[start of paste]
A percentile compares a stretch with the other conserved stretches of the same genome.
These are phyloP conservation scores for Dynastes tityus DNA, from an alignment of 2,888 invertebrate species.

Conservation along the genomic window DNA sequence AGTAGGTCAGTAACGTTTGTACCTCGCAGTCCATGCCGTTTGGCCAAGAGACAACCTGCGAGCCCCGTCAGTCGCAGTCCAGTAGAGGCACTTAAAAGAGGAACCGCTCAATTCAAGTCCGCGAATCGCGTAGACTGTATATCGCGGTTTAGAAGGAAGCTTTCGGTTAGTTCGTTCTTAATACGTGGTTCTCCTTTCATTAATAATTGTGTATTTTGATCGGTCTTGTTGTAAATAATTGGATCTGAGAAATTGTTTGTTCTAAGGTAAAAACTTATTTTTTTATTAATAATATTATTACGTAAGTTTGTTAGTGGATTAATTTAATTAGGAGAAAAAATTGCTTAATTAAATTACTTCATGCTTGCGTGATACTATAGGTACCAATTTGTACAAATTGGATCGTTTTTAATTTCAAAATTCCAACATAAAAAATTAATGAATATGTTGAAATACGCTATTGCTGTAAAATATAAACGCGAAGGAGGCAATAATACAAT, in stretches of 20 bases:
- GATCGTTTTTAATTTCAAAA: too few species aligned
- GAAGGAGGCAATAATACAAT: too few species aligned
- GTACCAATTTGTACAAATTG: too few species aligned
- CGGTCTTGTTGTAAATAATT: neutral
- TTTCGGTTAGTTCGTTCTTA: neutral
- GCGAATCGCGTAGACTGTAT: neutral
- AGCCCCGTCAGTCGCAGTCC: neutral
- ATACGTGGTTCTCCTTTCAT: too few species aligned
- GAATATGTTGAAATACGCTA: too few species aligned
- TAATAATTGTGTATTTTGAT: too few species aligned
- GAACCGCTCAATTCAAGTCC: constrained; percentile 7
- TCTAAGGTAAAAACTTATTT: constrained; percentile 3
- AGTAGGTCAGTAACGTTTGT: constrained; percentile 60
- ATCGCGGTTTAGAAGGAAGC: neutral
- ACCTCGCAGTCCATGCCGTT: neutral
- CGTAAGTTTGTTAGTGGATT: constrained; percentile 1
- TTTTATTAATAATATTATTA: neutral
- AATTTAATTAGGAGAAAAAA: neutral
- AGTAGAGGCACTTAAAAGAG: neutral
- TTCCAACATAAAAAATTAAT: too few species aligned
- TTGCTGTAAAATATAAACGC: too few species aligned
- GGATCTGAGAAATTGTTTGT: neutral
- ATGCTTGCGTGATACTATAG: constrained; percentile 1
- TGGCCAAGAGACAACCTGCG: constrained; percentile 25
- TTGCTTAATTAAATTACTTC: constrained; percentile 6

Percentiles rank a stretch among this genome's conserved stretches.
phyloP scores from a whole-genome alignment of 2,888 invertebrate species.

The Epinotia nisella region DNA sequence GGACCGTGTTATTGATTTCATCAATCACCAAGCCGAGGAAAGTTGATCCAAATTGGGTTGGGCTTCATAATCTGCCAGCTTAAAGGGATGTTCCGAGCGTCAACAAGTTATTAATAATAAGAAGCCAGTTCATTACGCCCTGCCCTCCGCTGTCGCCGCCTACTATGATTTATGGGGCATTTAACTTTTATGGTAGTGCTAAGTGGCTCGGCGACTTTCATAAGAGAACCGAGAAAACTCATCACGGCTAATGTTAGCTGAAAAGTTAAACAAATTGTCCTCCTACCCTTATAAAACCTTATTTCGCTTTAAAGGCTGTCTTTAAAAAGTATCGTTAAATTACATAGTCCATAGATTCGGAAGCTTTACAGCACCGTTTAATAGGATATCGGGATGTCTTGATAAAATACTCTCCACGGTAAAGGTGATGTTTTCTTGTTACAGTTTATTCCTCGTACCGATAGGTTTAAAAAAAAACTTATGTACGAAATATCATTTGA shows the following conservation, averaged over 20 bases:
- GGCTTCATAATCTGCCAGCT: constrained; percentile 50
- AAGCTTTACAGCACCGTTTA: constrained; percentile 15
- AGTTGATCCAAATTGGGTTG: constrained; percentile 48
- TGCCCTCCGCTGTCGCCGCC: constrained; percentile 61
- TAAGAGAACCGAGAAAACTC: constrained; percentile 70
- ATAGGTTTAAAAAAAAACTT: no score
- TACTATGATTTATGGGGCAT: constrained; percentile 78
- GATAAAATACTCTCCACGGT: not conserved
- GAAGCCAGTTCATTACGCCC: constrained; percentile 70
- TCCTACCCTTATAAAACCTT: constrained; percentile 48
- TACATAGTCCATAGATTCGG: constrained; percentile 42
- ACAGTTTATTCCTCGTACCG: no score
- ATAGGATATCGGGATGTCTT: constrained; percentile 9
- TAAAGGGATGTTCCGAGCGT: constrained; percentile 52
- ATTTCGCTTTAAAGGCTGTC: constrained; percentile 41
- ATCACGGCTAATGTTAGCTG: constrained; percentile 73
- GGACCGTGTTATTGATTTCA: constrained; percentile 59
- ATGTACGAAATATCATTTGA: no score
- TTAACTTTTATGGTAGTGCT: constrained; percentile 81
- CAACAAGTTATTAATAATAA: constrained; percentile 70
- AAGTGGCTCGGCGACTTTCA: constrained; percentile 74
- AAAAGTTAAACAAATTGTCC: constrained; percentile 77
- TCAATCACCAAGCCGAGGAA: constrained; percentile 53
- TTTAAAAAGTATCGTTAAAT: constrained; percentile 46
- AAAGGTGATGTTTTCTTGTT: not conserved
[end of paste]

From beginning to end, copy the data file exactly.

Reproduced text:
A percentile compares a stretch with the other conserved stretches of the same genome.
These are phyloP conservation scores for Dynastes tityus DNA, from an alignment of 2,888 invertebrate species.

Conservation along the genomic window DNA sequence AGTAGGTCAGTAACGTTTGTACCTCGCAGTCCATGCCGTTTGGCCAAGAGACAACCTGCGAGCCCCGTCAGTCGCAGTCCAGTAGAGGCACTTAAAAGAGGAACCGCTCAATTCAAGTCCGCGAATCGCGTAGACTGTATATCGCGGTTTAGAAGGAAGCTTTCGGTTAGTTCGTTCTTAATACGTGGTTCTCCTTTCATTAATAATTGTGTATTTTGATCGGTCTTGTTGTAAATAATTGGATCTGAGAAATTGTTTGTTCTAAGGTAAAAACTTATTTTTTTATTAATAATATTATTACGTAAGTTTGTTAGTGGATTAATTTAATTAGGAGAAAAAATTGCTTAATTAAATTACTTCATGCTTGCGTGATACTATAGGTACCAATTTGTACAAATTGGATCGTTTTTAATTTCAAAATTCCAACATAAAAAATTAATGAATATGTTGAAATACGCTATTGCTGTAAAATATAAACGCGAAGGAGGCAATAATACAAT, in stretches of 20 bases:
- GATCGTTTTTAATTTCAAAA: too few species aligned
- GAAGGAGGCAATAATACAAT: too few species aligned
- GTACCAATTTGTACAAATTG: too few species aligned
- CGGTCTTGTTGTAAATAATT: neutral
- TTTCGGTTAGTTCGTTCTTA: neutral
- GCGAATCGCGTAGACTGTAT: neutral
- AGCCCCGTCAGTCGCAGTCC: neutral
- ATACGTGGTTCTCCTTTCAT: too few species aligned
- GAATATGTTGAAATACGCTA: too few species aligned
- TAATAATTGTGTATTTTGAT: too few species aligned
- GAACCGCTCAATTCAAGTCC: constrained; percentile 7
- TCTAAGGTAAAAACTTATTT: constrained; percentile 3
- AGTAGGTCAGTAACGTTTGT: constrained; percentile 60
- ATCGCGGTTTAGAAGGAAGC: neutral
- ACCTCGCAGTCCATGCCGTT: neutral
- CGTAAGTTTGTTAGTGGATT: constrained; percentile 1
- TTTTATTAATAATATTATTA: neutral
- AATTTAATTAGGAGAAAAAA: neutral
- AGTAGAGGCACTTAAAAGAG: neutral
- TTCCAACATAAAAAATTAAT: too few species aligned
- TTGCTGTAAAATATAAACGC: too few species aligned
- GGATCTGAGAAATTGTTTGT: neutral
- ATGCTTGCGTGATACTATAG: constrained; percentile 1
- TGGCCAAGAGACAACCTGCG: constrained; percentile 25
- TTGCTTAATTAAATTACTTC: constrained; percentile 6

Percentiles rank a stretch among this genome's conserved stretches.
phyloP scores from a whole-genome alignment of 2,888 invertebrate species.

The Epinotia nisella region DNA sequence GGACCGTGTTATTGATTTCATCAATCACCAAGCCGAGGAAAGTTGATCCAAATTGGGTTGGGCTTCATAATCTGCCAGCTTAAAGGGATGTTCCGAGCGTCAACAAGTTATTAATAATAAGAAGCCAGTTCATTACGCCCTGCCCTCCGCTGTCGCCGCCTACTATGATTTATGGGGCATTTAACTTTTATGGTAGTGCTAAGTGGCTCGGCGACTTTCATAAGAGAACCGAGAAAACTCATCACGGCTAATGTTAGCTGAAAAGTTAAACAAATTGTCCTCCTACCCTTATAAAACCTTATTTCGCTTTAAAGGCTGTCTTTAAAAAGTATCGTTAAATTACATAGTCCATAGATTCGGAAGCTTTACAGCACCGTTTAATAGGATATCGGGATGTCTTGATAAAATACTCTCCACGGTAAAGGTGATGTTTTCTTGTTACAGTTTATTCCTCGTACCGATAGGTTTAAAAAAAAACTTATGTACGAAATATCATTTGA shows the following conservation, averaged over 20 bases:
- GGCTTCATAATCTGCCAGCT: constrained; percentile 50
- AAGCTTTACAGCACCGTTTA: constrained; percentile 15
- AGTTGATCCAAATTGGGTTG: constrained; percentile 48
- TGCCCTCCGCTGTCGCCGCC: constrained; percentile 61
- TAAGAGAACCGAGAAAACTC: constrained; percentile 70
- ATAGGTTTAAAAAAAAACTT: no score
- TACTATGATTTATGGGGCAT: constrained; percentile 78
- GATAAAATACTCTCCACGGT: not conserved
- GAAGCCAGTTCATTACGCCC: constrained; percentile 70
- TCCTACCCTTATAAAACCTT: constrained; percentile 48
- TACATAGTCCATAGATTCGG: constrained; percentile 42
- ACAGTTTATTCCTCGTACCG: no score
- ATAGGATATCGGGATGTCTT: constrained; percentile 9
- TAAAGGGATGTTCCGAGCGT: constrained; percentile 52
- ATTTCGCTTTAAAGGCTGTC: constrained; percentile 41
- ATCACGGCTAATGTTAGCTG: constrained; percentile 73
- GGACCGTGTTATTGATTTCA: constrained; percentile 59
- ATGTACGAAATATCATTTGA: no score
- TTAACTTTTATGGTAGTGCT: constrained; percentile 81
- CAACAAGTTATTAATAATAA: constrained; percentile 70
- AAGTGGCTCGGCGACTTTCA: constrained; percentile 74
- AAAAGTTAAACAAATTGTCC: constrained; percentile 77
- TCAATCACCAAGCCGAGGAA: constrained; percentile 53
- TTTAAAAAGTATCGTTAAAT: constrained; percentile 46
- AAAGGTGATGTTTTCTTGTT: not conserved